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indexing a 2d array with pointer?

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i have an array called char command[4][10] = {{"ATTACK!"},{"MAGIC"},{"ITEM"},{"RUN"}} i need to pass this as a parameter to a funtion called draw that takes in any 2d char with any size. so i thought of using a pointer index . draw(command); (this is what i pass) to the function void draw(char *para){};( this function draws each string ) i though of using *para as a index for command[0] thur command[4] but i can't do a pointer indexing for a 2d array. so is there any solution to using a pointer as a index for 2d array? If not, is there any other way to pass a 2d array of any size as a parameter?

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have you tried char **para?

EDIT: and wouldn't command have to be {"ATTACK!","MAGIC","ITEM","RUN"}?

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The parameter to the function should be a double-pointer (char **para). Then, you can index into it normally (para[0] is the first string, and so forth).



~BenDilts( void );

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You either want void draw(char parameters[4 /* optional */][10]){} or, if this is C++, something like:
std::vector< std::string > commands;
commands.push_back("ATTACK!"};
commands.push_back("MAGIC"};
commands.push_back("ITEM"};
commands.push_back("RUN"};
// ...
void draw(std::vector< std::string > parameters){} // or pass by reference or const reference.
Enigma

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void Draw(char (*p)[10])
{

//p is a pointer to an array of 10 character elements

}


Now just treat p as you would in main();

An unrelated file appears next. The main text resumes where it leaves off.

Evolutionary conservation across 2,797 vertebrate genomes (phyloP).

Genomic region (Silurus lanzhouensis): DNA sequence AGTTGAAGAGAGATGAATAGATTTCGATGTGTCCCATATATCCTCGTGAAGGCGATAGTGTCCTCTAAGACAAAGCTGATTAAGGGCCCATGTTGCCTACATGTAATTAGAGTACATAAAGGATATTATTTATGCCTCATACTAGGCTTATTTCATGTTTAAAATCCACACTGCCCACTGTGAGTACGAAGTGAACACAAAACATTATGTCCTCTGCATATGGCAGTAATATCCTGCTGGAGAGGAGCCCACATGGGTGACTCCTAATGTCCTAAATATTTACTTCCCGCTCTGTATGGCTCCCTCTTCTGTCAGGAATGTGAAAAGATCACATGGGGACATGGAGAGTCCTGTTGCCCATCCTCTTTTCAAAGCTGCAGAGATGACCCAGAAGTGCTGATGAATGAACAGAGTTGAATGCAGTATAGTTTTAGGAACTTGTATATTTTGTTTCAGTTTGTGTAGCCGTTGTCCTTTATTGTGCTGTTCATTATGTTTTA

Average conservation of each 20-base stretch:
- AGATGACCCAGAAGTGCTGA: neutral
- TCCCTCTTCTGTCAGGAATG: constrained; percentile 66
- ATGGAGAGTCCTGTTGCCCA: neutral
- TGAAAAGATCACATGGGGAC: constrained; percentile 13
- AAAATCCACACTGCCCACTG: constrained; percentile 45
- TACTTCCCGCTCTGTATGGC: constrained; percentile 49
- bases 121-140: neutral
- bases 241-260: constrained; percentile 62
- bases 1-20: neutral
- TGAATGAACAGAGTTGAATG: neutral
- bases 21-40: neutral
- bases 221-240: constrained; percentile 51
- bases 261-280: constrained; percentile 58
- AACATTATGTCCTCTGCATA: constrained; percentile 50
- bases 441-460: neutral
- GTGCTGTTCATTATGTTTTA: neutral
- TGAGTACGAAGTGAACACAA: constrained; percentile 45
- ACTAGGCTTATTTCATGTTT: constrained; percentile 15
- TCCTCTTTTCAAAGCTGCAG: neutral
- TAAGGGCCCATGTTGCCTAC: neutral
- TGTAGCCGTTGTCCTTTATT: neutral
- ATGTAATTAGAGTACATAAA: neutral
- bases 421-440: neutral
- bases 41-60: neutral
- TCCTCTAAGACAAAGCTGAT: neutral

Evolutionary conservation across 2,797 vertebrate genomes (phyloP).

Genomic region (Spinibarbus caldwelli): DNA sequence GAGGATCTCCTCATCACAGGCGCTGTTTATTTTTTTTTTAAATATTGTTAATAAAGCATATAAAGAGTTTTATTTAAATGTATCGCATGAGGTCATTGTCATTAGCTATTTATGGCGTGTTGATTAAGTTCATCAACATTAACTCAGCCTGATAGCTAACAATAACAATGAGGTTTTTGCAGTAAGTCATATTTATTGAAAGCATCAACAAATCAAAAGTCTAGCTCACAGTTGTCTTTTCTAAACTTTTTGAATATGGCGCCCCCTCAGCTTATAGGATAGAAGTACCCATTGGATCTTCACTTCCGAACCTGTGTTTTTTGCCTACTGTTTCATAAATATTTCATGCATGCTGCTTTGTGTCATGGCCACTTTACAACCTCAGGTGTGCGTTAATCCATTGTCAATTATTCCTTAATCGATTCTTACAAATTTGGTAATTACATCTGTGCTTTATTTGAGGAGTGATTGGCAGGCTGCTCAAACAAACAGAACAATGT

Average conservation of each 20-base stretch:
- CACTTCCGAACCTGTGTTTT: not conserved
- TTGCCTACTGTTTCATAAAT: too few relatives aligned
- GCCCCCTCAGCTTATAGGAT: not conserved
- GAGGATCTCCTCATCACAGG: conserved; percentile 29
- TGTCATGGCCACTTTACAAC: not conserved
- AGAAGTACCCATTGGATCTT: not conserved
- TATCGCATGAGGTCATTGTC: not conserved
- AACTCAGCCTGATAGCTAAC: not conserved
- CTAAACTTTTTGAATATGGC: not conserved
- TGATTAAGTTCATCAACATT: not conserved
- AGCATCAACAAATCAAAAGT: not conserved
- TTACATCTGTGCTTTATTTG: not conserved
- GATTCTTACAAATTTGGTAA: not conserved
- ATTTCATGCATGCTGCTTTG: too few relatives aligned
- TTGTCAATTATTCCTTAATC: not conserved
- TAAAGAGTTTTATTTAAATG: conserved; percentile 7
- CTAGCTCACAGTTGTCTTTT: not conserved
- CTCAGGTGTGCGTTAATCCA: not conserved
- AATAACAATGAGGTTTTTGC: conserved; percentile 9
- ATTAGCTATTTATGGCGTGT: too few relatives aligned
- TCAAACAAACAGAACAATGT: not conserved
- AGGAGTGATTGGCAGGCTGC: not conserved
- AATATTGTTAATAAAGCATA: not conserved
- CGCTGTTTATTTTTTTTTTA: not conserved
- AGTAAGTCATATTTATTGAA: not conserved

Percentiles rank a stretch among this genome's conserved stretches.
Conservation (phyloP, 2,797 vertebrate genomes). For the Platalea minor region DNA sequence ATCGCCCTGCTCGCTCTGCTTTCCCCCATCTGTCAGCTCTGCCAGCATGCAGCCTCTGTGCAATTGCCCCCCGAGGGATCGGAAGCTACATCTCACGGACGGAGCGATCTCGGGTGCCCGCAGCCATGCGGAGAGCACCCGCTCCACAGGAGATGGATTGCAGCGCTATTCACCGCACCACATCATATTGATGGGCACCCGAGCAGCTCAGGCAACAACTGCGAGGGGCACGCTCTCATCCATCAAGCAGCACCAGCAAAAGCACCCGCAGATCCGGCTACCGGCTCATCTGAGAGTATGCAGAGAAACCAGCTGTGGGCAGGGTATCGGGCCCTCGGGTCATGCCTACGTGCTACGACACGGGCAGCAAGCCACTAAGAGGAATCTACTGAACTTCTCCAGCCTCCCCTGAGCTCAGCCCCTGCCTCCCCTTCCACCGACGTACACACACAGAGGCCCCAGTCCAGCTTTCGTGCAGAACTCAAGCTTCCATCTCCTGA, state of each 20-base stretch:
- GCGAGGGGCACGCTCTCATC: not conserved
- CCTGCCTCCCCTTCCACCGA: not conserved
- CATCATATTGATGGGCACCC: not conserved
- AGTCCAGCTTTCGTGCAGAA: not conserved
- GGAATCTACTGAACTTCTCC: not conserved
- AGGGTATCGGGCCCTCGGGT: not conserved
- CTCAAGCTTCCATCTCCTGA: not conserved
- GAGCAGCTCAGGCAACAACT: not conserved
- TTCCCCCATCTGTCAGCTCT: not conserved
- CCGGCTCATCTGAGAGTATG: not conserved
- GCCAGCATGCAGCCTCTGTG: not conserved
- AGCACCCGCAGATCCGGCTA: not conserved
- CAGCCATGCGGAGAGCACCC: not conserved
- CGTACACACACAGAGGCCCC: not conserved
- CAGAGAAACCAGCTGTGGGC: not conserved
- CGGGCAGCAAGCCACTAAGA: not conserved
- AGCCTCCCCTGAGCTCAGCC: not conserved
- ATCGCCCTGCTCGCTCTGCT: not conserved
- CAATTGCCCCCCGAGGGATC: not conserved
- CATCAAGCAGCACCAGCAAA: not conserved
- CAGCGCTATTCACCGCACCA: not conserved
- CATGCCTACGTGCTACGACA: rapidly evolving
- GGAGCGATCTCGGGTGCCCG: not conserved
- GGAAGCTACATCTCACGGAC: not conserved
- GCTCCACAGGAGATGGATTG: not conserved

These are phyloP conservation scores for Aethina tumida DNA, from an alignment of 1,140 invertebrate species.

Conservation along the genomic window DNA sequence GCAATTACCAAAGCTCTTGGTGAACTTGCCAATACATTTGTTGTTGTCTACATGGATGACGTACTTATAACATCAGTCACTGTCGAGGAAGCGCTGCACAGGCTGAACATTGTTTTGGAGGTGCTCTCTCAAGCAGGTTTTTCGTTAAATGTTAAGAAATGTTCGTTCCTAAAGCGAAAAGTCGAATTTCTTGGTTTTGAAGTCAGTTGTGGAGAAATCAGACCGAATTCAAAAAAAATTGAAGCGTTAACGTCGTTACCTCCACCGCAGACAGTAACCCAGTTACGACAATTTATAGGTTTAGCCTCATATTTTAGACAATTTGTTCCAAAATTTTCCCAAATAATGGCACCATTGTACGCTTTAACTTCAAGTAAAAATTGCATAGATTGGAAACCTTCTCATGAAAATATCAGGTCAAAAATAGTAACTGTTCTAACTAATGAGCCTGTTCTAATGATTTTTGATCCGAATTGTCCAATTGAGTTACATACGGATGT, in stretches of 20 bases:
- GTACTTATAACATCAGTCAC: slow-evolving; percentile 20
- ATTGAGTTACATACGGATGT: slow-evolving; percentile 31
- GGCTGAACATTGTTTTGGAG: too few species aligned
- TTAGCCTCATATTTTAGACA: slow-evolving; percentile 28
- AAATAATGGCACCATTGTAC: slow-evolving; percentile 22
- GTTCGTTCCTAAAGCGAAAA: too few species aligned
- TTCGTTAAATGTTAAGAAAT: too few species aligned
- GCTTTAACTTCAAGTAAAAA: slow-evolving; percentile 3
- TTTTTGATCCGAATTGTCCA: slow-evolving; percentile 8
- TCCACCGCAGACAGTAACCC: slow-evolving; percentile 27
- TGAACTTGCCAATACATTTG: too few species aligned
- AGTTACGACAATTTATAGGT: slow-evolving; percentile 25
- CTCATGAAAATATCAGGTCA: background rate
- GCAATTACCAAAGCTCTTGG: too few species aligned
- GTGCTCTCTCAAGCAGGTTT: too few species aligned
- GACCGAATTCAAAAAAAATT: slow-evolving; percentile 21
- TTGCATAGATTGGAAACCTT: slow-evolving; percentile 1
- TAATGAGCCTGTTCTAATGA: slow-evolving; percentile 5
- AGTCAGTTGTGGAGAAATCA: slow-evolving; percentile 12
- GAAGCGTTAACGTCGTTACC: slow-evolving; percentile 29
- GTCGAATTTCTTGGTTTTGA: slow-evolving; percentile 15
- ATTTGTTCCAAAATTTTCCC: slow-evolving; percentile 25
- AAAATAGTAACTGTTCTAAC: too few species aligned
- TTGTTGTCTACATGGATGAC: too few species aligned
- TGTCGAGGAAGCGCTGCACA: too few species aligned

xeddiex.

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If you aren't using strict C I would instead recommend using something like this:

string command[4] = {"ATTACK!", "MAGIC", "ITEM", "RUN"}

Strings are much easier to manipulate and can be converted back to C-style strings if with a call to command[n].c_str().

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Guest Anonymous Poster
Quote:
Original post by xeddiex

void Draw(char (*p)[10])
{

//p is a pointer to an array of 10 character elements

}


Another alternative is void Draw(char (&p)[10]);

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Quote:
Original post by Anonymous Poster
Quote:
Original post by xeddiex

void Draw(char (*p)[10])
{

//p is a pointer to an array of 10 character elements

}

Another alternative is void Draw(char (&p)[10]);


[oh] Another alternative is:


int main(int argc, char **argv)
{
char table[2][10] = {
"string1",
"string2"
};

unsigned int _uaddr = (char (*)[10])table;
Draw(_uaddr);
}

void Draw(unsigned int _upaddr)
{
printf("%s\n", ((char(*)[10])_upaddr)[0]);
}

output: string1

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Guest Anonymous Poster
Quote:
Original post by xeddiex
Quote:
Original post by Anonymous Poster
Quote:
Original post by xeddiex

void Draw(char (*p)[10])
{

//p is a pointer to an array of 10 character elements

}

Another alternative is void Draw(char (&p)[10]);


[oh] Another alternative is:


int main(int argc, char **argv)
{
char table[2][10] = {
"string1",
"string2"
};

unsigned int _uaddr = (char (*)[10])table;
Draw(_uaddr);
}

void Draw(unsigned int _upaddr)
{
printf("%s\n", ((char(*)[10])_upaddr)[0]);
}

output: string1

But then C-style casting is often frowned upon by the C++ community, especially the committee. Although, the OP could really be using C, thus making my previous post and those of other posters irrelevant. By the way, temporary variable is unnecessary:


int main(int argc, char **argv)
{
char table[2][10] = {
"string1",
"string2"
};
Draw((char (*)[10])table);
}

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Guest Anonymous Poster
Correction to my previous post:

int main(int argc, char **argv)
{
char table[2][10] = {
"string1",
"string2"
};
Draw(unsigned((char (*)[10])table));
}

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I'd do it like Draw(&command[1]) (eg for MAGIC). Pointers and arrays are interchangable like that. A 2D array is like an array of arrays.

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